Solicitors at a leading Leamington Spa law firm are urging landlords and tenants of commercial properties to work together in the wake of forfeiture restrictions lifting this March.

The Coronavirus Act 2020 was introduced at the height of the pandemic to provide a host of protective measures including to tenants who were not able to pay rent.

The provisions in the act meant that landlords were unable to forfeit or obtain possession of commercial leases for unpaid rent, are restricted in forcing tenants into any form of insolvency and are restricted in enforcing the terms of leases by way of commercial rent arrears recovery.

These rules are set to end next month and Jagdeep Sandher, head of dispute resolution at Rugby Road-based Blythe Liggins, says there are several issues that will remain once those restrictions come to an end.

He said: “It’s no secret that the pandemic created a knock-on effect with so many tenants and landlords around the country, regardless of how big or small they are.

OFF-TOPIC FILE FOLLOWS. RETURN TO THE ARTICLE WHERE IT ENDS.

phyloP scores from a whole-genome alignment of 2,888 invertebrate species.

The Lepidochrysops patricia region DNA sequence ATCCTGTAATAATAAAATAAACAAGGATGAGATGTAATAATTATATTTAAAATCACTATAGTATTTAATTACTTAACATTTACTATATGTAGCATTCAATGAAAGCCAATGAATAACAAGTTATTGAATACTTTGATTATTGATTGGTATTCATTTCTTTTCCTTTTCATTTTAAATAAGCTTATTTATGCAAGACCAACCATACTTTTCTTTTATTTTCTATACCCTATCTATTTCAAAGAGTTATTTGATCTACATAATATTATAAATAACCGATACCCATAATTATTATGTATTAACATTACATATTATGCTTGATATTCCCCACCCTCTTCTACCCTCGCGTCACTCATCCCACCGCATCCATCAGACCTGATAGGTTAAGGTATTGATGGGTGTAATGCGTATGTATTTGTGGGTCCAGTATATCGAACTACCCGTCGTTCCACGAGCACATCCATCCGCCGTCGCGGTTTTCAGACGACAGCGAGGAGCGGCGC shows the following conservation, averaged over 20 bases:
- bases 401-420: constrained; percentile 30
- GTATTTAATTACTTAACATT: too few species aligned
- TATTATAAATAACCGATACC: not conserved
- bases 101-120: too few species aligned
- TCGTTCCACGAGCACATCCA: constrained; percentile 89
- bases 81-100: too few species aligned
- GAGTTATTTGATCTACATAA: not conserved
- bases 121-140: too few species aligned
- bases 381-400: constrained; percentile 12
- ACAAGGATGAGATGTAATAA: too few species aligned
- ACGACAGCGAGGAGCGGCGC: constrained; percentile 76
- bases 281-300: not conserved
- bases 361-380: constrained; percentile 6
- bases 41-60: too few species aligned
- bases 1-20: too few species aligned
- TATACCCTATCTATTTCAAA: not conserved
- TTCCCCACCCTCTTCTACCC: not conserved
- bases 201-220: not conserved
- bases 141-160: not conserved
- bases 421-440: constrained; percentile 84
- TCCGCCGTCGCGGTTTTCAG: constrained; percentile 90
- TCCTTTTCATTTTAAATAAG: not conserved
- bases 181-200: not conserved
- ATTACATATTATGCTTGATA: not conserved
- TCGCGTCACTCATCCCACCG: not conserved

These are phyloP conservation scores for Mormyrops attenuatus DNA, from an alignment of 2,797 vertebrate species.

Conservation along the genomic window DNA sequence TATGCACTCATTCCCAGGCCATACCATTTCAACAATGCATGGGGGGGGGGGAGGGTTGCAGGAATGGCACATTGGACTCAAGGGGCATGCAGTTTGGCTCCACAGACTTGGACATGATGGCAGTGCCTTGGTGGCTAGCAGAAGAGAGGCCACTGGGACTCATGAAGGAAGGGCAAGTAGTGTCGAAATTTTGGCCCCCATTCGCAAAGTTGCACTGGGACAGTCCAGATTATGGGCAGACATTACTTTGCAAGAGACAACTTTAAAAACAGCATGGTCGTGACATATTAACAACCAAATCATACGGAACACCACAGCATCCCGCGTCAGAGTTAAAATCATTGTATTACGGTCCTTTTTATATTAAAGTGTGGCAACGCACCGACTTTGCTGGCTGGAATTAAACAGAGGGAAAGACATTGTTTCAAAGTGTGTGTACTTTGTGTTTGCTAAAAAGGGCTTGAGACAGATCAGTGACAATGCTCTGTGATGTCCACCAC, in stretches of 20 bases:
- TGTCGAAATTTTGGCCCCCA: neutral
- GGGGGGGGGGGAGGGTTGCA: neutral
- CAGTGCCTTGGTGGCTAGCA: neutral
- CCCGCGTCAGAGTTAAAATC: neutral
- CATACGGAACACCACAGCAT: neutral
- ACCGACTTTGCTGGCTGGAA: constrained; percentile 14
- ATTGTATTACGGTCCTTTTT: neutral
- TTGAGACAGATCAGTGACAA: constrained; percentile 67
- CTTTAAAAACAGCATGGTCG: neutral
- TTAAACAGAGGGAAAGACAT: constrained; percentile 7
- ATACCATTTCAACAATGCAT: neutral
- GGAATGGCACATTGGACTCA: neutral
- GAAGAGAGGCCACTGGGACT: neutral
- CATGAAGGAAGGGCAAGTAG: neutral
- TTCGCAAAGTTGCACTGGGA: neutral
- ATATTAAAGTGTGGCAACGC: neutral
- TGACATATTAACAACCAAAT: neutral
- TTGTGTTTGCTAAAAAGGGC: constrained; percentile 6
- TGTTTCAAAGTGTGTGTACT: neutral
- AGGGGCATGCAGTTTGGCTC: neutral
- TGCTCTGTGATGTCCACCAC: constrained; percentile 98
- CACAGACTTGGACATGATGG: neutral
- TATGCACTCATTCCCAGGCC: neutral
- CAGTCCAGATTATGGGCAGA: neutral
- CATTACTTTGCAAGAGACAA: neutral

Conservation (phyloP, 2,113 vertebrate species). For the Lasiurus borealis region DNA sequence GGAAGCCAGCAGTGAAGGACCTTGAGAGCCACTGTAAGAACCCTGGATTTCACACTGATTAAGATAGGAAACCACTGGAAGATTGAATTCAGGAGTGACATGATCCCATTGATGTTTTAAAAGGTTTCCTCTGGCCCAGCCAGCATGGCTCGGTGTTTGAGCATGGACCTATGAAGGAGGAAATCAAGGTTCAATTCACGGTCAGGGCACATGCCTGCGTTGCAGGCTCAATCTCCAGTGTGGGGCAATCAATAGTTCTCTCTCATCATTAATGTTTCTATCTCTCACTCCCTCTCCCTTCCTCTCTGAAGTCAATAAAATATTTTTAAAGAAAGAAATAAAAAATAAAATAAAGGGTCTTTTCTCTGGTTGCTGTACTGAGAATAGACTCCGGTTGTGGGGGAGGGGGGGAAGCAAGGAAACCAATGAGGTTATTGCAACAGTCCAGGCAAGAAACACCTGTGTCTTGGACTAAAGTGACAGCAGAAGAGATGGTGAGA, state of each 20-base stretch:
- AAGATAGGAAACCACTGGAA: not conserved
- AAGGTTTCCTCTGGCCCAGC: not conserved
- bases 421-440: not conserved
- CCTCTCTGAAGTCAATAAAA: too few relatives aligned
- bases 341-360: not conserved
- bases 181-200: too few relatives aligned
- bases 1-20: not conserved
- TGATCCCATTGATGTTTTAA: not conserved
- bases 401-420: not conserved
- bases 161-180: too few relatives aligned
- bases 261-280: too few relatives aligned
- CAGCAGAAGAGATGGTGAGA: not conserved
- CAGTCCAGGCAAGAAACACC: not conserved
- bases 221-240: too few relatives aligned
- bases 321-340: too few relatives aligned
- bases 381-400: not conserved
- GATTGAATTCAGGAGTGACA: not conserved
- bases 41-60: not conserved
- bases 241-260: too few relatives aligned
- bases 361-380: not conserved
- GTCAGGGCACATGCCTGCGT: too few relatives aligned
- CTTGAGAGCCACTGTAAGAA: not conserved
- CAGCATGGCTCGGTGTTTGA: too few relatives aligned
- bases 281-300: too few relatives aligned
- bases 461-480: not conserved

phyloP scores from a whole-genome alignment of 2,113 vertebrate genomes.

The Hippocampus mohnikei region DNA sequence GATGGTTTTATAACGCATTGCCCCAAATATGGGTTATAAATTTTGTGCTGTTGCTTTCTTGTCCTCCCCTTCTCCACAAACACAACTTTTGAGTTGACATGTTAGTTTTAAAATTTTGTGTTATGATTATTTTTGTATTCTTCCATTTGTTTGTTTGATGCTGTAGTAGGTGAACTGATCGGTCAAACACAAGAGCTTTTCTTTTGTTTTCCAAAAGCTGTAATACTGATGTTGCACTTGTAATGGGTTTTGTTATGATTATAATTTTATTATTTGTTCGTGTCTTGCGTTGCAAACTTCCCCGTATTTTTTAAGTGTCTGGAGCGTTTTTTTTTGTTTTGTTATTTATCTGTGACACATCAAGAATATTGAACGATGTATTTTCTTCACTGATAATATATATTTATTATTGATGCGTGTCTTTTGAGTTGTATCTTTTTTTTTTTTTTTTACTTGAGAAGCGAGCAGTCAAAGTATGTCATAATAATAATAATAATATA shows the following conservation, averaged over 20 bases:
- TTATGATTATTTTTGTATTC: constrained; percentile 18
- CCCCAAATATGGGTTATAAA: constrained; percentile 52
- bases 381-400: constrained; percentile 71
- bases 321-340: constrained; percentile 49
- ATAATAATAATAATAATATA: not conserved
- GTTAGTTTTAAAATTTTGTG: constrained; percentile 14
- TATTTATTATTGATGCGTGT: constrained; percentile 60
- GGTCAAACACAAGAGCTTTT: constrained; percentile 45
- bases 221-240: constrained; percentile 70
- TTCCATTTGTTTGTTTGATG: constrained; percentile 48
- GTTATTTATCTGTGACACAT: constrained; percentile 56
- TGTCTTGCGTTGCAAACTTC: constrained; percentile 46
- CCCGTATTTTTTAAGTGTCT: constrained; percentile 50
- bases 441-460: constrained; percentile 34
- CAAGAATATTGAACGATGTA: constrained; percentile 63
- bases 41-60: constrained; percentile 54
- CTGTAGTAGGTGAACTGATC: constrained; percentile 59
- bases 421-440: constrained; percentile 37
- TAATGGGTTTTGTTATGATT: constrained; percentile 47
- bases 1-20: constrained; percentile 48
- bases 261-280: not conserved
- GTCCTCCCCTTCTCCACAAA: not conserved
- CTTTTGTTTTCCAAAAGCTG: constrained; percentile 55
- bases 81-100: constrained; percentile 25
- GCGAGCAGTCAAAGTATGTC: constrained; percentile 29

“So many businesses were affected by the forced closures and had seriously impacted tenants’ ability to pay rents.

“As we slowly emerge from the Covid-19 pandemic and the economy returns to a semblance of normality, it is important that tenants and landlords understand and work together to reach amicable and workable solutions.

“In June last year, the government announced a plan for intended ringfencing of rent arrears that were accrued during the pandemic and for a scheme of mandatory arbitration, essentially as a way of ensuring that the pain of the pandemic is shared between landlords and tenants alike. As such, it’s anticipated the Commercial Rent (Coronavirus) Bill will become law by March 25, when the other restrictions come to an end.”

Jagdeep said the act has been massively beneficial in helping keep tenants afloat, but landlords and tenants now need to work together to ensure amicable partnerships continue and properties around the country aren’t left empty.

“It must be noted that any arrears which don’t fall within the ringfenced scheme can be enforced in the normal way. The mandatory arbitration will be binding on the tenant and landlord, so both should act reasonably during the discussions as the outcome of any arbitration may not be as favourable as a negotiated settlement,” he added.

Caption: Jagdeep Sandher, Head of Dispute Resolution at Blythe Liggins in Leamington.

Request a callback

Speak with our dedicated team of experienced experts

  • This field is for validation purposes and should be left unchanged.

search Search Blythe Liggins

Search the Blythe Liggins website. You can search for things like; names of our team members and required services. E.g "Family Law" & "Lois Harrison"